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Steve Kuhn

Sometimes disconcerting, sometimes dissonant, he can be off-putting... but impossible to ignore his incredible sensitivity.

Sharing of my personal meeting with Mr. Stephen Lewis Kuhn.

Published on january 20, 2022
by Paul

Steve Kuhn on the back cover "Trance"
© Photo : Odd Geir Sæther

Who is Steve Kuhn?

It was in my early years of learning jazz that I was able to discover Stephen Lewis Kuhn, a renowned pianist from Brooklyn. I can not believe that his name never made it to the top of the billboards of the biggest jazz clubs.

However, he played with the biggest names in the industry: he was notably John Coltrane's sideman in his legendary quartet before being replaced by McCoy Tyner.

Bio et discography

Steve Kuhn was born on March 24, 1938 in New York. Jazz pianist, composer, arranger, conductor or teacher... Steve Kuhn has played alongside the greatest jazzmen: Coltrane, Ron Carter, Steve Swallow, Jack DeJohnette, Pete La Roca, Ornette Coleman, Don Cherry. .. to recite nobody else but them !

Full discography : >

Although well known to aficionados, he is for me the pianist who touched me the most. Both through his playing and through his great talents in composition and experimentation.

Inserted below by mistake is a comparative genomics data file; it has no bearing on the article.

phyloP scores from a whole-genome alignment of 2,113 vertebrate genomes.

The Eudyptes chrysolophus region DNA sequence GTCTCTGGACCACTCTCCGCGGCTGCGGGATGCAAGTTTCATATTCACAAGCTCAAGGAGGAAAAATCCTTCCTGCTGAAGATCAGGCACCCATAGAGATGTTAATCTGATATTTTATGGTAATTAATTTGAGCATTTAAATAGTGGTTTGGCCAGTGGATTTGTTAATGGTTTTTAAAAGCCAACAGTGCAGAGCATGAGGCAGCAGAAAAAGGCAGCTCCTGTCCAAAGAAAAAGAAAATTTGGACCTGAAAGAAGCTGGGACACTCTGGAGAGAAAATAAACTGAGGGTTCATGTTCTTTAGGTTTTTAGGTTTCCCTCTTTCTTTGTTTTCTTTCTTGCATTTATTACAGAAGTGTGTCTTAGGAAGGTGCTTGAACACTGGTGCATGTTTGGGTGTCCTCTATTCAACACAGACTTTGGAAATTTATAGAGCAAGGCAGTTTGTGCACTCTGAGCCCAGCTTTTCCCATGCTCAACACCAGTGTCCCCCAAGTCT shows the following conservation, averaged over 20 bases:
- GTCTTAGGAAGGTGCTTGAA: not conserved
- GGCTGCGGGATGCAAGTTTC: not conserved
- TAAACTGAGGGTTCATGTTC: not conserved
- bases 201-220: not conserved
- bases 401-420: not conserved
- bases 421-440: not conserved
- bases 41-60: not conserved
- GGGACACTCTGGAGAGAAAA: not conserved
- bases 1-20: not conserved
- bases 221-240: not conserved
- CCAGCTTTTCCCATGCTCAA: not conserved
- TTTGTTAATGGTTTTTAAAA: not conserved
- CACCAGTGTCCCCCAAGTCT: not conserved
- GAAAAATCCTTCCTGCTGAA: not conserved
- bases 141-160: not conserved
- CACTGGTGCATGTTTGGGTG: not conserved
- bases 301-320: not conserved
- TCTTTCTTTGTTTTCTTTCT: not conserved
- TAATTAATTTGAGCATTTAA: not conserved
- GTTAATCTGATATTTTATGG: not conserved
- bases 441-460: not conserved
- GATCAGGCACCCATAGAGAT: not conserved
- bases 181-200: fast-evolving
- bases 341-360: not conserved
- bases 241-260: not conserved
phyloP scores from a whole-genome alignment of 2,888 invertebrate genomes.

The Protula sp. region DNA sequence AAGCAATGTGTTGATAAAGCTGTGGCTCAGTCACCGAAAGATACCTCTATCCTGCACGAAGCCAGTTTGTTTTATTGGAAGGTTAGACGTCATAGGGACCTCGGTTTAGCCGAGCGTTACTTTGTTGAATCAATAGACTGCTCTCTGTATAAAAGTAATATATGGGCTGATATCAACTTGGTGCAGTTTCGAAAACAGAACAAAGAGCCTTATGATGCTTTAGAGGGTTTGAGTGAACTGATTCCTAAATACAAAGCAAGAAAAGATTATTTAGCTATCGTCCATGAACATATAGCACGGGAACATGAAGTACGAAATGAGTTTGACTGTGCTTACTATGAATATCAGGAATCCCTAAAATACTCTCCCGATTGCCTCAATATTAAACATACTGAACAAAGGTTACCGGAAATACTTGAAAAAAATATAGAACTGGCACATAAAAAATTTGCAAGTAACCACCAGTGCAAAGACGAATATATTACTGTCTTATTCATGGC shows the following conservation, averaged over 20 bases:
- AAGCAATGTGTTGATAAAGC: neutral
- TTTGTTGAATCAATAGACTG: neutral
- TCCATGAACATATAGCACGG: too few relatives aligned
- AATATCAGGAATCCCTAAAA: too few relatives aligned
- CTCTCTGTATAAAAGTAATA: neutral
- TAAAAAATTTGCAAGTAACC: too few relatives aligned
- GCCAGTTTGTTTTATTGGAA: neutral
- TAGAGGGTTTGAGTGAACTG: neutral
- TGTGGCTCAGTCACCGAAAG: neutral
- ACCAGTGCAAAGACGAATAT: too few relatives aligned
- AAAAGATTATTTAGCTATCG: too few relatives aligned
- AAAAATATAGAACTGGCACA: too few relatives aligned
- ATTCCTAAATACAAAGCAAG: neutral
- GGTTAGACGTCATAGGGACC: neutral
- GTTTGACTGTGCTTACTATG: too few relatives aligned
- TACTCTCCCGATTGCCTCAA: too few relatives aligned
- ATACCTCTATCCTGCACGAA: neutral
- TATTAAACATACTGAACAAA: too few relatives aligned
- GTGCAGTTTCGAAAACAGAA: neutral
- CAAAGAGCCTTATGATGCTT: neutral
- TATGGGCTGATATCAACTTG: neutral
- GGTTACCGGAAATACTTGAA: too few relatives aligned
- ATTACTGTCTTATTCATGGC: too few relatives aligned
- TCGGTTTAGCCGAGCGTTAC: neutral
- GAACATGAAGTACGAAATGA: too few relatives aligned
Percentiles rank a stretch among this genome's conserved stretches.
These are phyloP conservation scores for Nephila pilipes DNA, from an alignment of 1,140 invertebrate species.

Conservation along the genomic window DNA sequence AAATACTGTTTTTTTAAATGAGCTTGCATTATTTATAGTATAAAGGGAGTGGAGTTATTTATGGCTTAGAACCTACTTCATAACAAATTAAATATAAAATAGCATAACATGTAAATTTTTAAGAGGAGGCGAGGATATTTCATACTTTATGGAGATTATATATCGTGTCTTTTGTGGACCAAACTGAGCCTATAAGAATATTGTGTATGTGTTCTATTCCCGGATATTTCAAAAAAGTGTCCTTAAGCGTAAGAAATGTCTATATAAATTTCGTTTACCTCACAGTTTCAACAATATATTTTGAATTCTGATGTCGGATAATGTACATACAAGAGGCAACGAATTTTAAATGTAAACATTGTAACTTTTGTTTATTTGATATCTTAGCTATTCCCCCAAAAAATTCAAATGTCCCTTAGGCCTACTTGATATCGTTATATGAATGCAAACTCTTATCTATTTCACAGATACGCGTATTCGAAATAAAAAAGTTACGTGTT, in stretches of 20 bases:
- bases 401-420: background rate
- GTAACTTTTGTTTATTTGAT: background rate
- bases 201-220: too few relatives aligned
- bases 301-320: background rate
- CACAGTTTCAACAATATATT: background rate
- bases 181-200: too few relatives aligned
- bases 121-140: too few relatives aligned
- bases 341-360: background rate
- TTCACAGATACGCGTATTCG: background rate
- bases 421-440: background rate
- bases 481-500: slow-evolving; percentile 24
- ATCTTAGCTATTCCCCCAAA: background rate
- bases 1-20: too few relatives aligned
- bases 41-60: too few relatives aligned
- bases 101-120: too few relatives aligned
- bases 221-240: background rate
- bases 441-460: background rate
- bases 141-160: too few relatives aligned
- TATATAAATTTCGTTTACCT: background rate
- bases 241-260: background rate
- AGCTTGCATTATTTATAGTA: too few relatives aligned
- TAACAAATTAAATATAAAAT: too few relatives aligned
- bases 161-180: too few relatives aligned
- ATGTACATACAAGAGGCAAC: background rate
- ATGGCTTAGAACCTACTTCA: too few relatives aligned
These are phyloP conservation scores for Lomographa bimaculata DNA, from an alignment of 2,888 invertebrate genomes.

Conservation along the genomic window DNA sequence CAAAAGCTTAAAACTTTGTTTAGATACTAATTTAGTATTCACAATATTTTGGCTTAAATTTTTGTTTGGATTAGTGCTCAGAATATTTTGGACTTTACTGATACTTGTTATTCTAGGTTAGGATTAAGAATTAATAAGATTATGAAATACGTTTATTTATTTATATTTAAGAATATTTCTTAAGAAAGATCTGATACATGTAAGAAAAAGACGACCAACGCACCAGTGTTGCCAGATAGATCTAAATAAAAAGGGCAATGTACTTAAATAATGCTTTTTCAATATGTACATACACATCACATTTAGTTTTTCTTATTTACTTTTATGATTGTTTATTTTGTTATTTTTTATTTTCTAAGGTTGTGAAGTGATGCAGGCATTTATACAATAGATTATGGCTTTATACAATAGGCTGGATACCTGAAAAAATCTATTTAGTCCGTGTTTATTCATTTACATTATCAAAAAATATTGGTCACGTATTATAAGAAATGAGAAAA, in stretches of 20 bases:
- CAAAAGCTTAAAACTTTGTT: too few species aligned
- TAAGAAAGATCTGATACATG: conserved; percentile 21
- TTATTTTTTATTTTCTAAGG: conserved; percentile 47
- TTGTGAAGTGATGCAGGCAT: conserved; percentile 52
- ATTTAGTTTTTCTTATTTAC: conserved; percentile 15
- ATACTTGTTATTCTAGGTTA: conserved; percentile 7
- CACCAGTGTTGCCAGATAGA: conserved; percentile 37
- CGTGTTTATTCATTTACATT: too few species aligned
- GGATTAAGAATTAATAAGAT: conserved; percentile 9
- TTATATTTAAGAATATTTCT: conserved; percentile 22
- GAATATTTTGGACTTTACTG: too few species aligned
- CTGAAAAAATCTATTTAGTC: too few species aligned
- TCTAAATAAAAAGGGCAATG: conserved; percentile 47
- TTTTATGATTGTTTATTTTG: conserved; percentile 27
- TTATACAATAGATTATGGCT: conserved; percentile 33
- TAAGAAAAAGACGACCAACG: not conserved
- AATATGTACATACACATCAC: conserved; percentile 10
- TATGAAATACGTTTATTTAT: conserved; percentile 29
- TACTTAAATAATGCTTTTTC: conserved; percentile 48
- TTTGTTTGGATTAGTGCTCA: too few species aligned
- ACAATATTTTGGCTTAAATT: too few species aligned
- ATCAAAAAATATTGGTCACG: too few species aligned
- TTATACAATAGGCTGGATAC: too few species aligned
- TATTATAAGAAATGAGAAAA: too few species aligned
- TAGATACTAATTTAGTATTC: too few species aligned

Sometimes disconcerting, sometimes dissonant, it can be off-putting. But you won't be able to ignore the incredible sensitivity he shows when his fingers run over his piano.

Steve Kuhn Trio at the Berlin Jazztage (1969).
Signaler un abus de la propriété intellectuelle >

Impossible to summarize here all of his discography: it spans decades, flits between styles and influences. But I would like to share with you some of his unmissable projects that have been alongside different moments of my life.

First date with Steve

My first encounter with the man was browsing through my favorite record store jazz bins... I came across the cover of a live from 1972 recorded in New York: over the course of his improvisations, Kuhn alternates between a Rhodes ( electric piano) and an acoustic piano.

"Steve Kuhn Live in New York" cover, 1972 - Voir les crédits >

Yes, we are talking here about an avant-garde live: certainly linear, but which finds itself systematically propelled towards flights that are both delirious and structured. What hits me the most in this recording is Kuhn himself who punctuates the performance with poems of his own composition, which he places as a gift on the music. These verses, at first sight without logic, are nevertheless real rhythm jewels.